Besides, the support of military enterprises is also crucial. According to reports, Lockheed Martin cooperates with the US Air Force to monitor the status of fighters using advanced data analysis and intelligent algorithms, such as monitoring stealth coating performance of the F-22 and F-35, and the aging degree of the F-16 fuselage, to estimate potential hazards and to complete the procurement and preparation of parts in advance. Boeing has strengthened its cooperation with the US Navy by sending field service representatives and engineers to comprehensively assess the supply chain needs.

Increasing the level of fighters’ combat readiness means reducing the denominator while improving the numerator, namely reducing the size of the fleet, which runs counter to the idea of the Trump administration, the congressional hawks, and the conservative academic community.

The 2019 Index of US Military Strength issued by the Heritage Foundation mentioned that the US Air Force needs 1,200 fighters, the Navy 624 fighters, and the Marine Corps 36 expeditionary battalion units to meet its operational needs.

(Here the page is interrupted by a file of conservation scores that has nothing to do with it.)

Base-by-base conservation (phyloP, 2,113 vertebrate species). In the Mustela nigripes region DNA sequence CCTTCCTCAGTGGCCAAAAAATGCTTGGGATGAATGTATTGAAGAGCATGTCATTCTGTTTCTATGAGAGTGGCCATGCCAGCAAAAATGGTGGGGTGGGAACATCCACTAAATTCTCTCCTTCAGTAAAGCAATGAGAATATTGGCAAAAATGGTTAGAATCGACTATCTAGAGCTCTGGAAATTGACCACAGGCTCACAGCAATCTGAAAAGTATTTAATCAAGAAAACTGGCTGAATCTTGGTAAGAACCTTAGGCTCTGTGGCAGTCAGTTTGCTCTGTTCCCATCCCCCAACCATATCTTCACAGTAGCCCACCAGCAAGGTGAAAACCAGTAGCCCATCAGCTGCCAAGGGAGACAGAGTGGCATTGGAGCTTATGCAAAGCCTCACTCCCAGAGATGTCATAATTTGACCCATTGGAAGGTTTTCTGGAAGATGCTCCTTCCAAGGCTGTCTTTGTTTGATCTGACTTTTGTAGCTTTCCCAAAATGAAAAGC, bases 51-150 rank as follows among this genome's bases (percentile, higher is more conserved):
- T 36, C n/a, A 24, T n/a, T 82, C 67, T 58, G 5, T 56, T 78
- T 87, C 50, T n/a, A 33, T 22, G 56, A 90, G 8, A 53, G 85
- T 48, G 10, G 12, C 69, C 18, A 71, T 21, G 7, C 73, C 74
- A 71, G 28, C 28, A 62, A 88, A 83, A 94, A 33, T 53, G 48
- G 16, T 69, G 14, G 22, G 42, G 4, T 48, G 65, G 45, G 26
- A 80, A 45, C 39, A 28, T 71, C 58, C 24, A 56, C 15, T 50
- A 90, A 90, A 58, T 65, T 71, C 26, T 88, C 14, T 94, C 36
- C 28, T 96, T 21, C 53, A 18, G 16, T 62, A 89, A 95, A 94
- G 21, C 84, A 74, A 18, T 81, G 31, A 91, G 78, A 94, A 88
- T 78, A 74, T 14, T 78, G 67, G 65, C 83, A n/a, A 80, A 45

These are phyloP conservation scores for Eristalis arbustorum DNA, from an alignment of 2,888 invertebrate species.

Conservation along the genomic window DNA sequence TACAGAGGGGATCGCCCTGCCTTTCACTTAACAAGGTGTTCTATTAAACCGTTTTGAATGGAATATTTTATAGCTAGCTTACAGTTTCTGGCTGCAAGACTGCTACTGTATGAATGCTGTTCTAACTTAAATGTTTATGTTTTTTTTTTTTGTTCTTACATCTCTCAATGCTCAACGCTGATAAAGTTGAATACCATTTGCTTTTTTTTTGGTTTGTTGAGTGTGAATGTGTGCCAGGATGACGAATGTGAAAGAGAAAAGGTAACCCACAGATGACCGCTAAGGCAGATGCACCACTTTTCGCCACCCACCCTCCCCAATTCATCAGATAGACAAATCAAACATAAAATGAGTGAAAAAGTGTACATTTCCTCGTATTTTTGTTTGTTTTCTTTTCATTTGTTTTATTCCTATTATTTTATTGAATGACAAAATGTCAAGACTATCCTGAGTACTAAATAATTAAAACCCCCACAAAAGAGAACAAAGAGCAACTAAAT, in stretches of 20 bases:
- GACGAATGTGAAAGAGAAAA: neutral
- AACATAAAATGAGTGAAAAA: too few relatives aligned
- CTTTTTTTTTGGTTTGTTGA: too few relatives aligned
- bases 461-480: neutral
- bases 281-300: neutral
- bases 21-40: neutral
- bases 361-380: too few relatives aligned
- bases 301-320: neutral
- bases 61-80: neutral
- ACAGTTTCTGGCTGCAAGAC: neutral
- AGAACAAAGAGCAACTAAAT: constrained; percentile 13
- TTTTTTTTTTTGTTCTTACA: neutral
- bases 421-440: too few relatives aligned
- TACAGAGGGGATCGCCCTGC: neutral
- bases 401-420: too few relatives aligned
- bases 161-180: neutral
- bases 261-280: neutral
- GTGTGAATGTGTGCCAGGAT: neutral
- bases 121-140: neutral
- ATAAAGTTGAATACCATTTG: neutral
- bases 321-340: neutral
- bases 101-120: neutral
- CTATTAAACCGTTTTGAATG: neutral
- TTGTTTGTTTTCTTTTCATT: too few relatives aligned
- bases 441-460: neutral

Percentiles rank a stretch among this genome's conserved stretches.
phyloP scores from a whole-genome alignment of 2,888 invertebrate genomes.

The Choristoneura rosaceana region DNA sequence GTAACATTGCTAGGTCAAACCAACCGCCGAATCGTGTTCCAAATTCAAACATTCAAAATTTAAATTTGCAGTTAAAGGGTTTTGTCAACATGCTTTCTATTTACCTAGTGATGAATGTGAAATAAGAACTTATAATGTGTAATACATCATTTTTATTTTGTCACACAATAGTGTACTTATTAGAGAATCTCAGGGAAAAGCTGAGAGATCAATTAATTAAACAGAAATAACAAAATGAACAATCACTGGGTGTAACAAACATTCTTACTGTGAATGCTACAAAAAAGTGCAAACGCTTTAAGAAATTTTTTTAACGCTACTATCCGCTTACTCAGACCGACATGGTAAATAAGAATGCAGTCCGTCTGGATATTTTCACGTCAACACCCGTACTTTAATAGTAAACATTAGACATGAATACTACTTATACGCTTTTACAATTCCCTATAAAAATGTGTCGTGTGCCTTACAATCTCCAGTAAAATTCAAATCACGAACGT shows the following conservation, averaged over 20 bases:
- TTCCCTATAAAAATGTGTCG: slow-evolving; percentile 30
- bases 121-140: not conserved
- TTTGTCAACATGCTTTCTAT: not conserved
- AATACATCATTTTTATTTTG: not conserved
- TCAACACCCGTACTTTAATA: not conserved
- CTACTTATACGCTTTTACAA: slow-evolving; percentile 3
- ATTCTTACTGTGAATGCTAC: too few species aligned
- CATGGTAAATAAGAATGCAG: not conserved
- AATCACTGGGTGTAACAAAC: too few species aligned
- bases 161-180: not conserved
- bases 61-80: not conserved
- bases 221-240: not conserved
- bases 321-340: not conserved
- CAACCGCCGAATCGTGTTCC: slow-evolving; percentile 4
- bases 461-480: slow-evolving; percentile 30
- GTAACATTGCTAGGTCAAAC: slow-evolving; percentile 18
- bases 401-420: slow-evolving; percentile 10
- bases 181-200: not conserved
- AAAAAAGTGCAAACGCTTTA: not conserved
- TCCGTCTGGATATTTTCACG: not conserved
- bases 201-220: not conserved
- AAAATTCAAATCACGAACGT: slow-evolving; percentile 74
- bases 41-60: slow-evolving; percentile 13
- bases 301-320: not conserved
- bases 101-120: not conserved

The US Air Force Secretary Heather Wilson is planning to expand the US Air Force by a quarter by 2030, adding 14 tanker squadrons, seven fighter squadrons, five bomber squadrons, nine combat search and rescue squadrons, one air transportation squadron and two drone squadrons.

However, operational effectiveness cannot be simply and accurately reflected by numbers, as its limited maintenance capabilities may be cut back further.


Disclaimer: The author is Wang Yu. The article was published on the China Defense Newspaper on November 7. It is translated from Chinese into English and edited by the China Military online.